TFs play important roles in plants and are involved in diverse stress signaling pathways through activation or inhibition of target gene expression. Recent research has explored the various functions of GATA TFs in rice, but their impact on cold tolerance has not been explored. Informatic and expression analysis of rice OsGATA family proteins demonstrated their involvement with abiotic stress responses, and several of the genes showed duplicated relationships and similar expression patterns during rice growth (Gupta et al. 2017). Similarly, GATA proteins in the Chickpea were shown to be involved in the response to ABA and Drought stress (Niu et al. 2020). These recent studies into GATA TFs suggest that members of the GATA gene family may be generally involved in responses to abiotic stress. In this study, a novel transcription factor, OsGATA16, was identified that increased cold tolerance in rice with no apparent impact on agronomic growth traits under field conditions. These results are consistent with previous assessments of GATA-family members and support the hypothesis of a broader role for this gene family in abiotic stress responses.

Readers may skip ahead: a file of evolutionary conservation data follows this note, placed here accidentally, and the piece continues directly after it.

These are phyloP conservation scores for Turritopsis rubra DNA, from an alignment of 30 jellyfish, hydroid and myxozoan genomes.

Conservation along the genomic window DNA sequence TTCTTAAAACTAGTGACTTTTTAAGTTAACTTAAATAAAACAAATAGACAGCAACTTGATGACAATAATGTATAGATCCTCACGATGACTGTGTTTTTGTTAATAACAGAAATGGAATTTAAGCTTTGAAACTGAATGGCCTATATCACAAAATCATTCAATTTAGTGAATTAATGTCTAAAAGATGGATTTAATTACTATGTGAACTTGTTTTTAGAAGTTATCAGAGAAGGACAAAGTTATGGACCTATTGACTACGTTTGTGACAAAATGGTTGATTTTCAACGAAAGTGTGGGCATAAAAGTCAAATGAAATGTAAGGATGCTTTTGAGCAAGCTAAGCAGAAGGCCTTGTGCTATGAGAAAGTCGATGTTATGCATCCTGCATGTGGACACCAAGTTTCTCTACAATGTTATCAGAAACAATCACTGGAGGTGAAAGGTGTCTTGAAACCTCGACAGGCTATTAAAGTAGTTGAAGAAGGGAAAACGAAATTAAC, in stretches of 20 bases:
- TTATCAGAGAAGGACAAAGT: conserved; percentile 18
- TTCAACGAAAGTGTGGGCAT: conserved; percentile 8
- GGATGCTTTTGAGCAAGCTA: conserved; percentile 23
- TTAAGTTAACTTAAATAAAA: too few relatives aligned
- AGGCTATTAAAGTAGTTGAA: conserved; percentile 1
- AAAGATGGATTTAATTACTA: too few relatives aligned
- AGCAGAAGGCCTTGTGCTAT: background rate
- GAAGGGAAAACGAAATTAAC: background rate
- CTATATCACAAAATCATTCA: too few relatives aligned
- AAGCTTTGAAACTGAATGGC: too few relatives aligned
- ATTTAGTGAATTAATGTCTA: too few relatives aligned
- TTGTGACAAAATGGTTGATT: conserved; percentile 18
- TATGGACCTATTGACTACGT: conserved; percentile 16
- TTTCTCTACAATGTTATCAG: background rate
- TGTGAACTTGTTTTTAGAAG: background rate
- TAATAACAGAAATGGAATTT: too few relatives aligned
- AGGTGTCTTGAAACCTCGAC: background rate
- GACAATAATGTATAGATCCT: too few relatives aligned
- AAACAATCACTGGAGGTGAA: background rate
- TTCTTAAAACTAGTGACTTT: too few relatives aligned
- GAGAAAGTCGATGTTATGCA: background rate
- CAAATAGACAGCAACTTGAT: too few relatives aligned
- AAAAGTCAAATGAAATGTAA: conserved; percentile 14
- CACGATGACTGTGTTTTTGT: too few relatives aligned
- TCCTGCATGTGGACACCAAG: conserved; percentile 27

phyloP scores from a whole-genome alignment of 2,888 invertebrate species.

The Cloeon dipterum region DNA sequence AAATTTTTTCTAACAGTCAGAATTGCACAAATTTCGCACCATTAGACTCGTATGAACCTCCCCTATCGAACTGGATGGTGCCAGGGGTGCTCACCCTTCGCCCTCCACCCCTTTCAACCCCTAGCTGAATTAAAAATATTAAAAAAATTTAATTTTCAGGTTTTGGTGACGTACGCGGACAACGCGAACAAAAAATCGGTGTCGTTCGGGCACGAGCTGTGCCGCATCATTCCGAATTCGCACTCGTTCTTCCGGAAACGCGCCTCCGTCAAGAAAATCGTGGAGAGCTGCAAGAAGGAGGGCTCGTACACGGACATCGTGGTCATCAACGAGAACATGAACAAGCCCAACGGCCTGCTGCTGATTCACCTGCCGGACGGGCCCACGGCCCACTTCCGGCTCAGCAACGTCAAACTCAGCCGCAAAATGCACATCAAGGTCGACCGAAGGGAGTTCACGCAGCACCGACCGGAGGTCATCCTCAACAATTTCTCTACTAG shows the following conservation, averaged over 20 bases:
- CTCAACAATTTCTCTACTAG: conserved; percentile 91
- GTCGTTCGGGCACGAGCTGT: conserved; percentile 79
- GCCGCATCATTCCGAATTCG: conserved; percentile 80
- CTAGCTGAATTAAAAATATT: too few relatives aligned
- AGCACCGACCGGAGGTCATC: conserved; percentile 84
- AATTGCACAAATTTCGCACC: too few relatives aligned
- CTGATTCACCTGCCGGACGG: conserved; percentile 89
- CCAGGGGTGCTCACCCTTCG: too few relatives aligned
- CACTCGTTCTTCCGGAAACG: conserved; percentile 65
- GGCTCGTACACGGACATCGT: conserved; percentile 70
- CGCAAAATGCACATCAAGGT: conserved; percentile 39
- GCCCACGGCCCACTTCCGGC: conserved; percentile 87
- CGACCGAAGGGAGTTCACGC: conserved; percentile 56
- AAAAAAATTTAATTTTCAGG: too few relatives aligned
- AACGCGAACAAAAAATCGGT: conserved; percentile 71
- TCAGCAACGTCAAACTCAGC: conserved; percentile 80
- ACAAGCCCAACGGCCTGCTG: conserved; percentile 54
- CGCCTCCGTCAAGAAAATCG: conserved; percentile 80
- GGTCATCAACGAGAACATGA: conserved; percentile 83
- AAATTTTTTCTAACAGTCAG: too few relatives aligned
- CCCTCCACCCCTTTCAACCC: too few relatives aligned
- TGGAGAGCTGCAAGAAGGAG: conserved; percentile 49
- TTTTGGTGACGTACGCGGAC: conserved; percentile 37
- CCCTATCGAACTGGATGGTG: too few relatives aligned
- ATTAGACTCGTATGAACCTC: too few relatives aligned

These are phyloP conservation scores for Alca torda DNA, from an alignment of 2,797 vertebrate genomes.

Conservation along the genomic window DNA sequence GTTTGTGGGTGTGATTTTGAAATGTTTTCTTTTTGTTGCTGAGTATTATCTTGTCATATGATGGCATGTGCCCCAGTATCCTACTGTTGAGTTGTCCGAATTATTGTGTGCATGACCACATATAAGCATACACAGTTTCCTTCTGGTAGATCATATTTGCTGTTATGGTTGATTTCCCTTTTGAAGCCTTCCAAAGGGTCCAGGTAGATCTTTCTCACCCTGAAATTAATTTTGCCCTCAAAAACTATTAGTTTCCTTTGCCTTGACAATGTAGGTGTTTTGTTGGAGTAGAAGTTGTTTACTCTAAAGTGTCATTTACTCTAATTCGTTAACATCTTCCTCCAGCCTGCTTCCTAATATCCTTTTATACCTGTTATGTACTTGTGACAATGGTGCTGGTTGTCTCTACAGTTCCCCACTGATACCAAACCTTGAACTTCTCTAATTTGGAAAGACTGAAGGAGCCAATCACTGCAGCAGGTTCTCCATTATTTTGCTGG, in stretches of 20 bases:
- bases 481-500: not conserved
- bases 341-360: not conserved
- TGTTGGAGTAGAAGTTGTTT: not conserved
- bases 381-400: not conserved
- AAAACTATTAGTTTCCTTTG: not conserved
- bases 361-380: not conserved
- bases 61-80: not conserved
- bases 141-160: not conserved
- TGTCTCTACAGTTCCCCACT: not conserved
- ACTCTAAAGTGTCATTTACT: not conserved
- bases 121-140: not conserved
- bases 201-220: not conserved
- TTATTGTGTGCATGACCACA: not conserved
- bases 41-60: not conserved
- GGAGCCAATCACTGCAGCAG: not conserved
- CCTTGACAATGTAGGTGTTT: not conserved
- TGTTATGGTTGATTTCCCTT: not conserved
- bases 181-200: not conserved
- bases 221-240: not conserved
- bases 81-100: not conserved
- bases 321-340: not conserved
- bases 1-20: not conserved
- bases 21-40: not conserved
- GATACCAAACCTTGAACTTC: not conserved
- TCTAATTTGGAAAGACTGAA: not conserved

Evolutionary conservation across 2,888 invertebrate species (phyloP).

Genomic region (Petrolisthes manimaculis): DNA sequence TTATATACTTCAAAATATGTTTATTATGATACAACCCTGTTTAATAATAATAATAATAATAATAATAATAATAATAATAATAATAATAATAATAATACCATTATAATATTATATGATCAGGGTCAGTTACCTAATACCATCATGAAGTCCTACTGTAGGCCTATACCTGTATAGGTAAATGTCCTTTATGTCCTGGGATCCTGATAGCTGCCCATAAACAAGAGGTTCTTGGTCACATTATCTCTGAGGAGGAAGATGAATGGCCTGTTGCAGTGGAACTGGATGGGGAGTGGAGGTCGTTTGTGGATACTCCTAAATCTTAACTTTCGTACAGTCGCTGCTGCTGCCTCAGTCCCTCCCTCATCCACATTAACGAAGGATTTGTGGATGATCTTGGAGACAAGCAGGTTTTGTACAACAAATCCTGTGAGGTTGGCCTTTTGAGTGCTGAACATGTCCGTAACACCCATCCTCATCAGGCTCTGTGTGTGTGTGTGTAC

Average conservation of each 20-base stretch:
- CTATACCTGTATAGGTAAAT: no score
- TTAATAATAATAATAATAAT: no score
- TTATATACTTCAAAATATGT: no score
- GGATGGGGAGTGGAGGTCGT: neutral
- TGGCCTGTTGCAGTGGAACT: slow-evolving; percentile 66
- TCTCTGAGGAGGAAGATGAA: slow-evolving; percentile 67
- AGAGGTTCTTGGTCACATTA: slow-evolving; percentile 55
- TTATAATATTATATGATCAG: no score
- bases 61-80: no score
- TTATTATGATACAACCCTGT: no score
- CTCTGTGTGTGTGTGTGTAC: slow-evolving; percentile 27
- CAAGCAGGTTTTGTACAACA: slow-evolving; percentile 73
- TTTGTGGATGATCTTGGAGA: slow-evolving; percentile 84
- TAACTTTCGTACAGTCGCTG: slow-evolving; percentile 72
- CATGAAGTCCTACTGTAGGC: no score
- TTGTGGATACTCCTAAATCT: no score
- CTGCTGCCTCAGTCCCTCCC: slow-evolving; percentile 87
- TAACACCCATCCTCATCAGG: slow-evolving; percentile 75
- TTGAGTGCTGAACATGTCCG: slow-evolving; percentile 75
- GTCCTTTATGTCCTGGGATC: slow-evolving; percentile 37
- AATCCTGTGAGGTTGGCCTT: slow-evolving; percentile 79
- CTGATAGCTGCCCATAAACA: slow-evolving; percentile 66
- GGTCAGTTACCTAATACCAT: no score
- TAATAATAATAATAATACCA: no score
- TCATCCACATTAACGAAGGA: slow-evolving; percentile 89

OsGATA16 was ubiquitously expressed in rice tissues, with the highest expression levels in panicles (Fig. 3a), indicating that OsGATA16 might be involved in the cold response as well as in the response to a range of abiotic stresses and phytohormones through association with other factors. Transcriptional analysis by qRT-PCR showed that OsGATA16 expression was induced by cold and ABA treatments, and was suppressed by drought, BA, and JA treatments (Fig. 2). Several cis-acting elements were found in the OsGATA16 promoter (Table 1), as well as a range of TF binding sites such as WRKY, MYB, ABRE, and bHLH. A transcriptional study of OsMyb4, a Myb TF involved in responses to stress, highlighted a regulatory network that facilitated the cold stress signaling pathway through mediator MYB, bZIP, NAC, ARF, ERF, and CCAAT-HAP TFs. Osmyb4 overexpression also impacted panicle development, and OsGATA16 expression increased 3.1-fold in overexpression lines (Park et al. 2010). OsRAN1, an evolutionarily conserved member of the small G-protein family, was found to have a significant role in improving cold tolerance in rice. Like OsGATA16, OsRAN1 was also expressed ubiquitously in rice tissue and exhibited highest expression in panicles (Xu and Cai 2014). These studies are consistent with the findings that OsGATA16 overexpression conferred improved cold tolerance, and that the highest OsGATA16 expression was found in panicles. Together, this suggests that OsGATA16 may associate with other TFs in panicle tissues to mediate responses to cold exposure as well as to other abiotic stresses and phytohormones.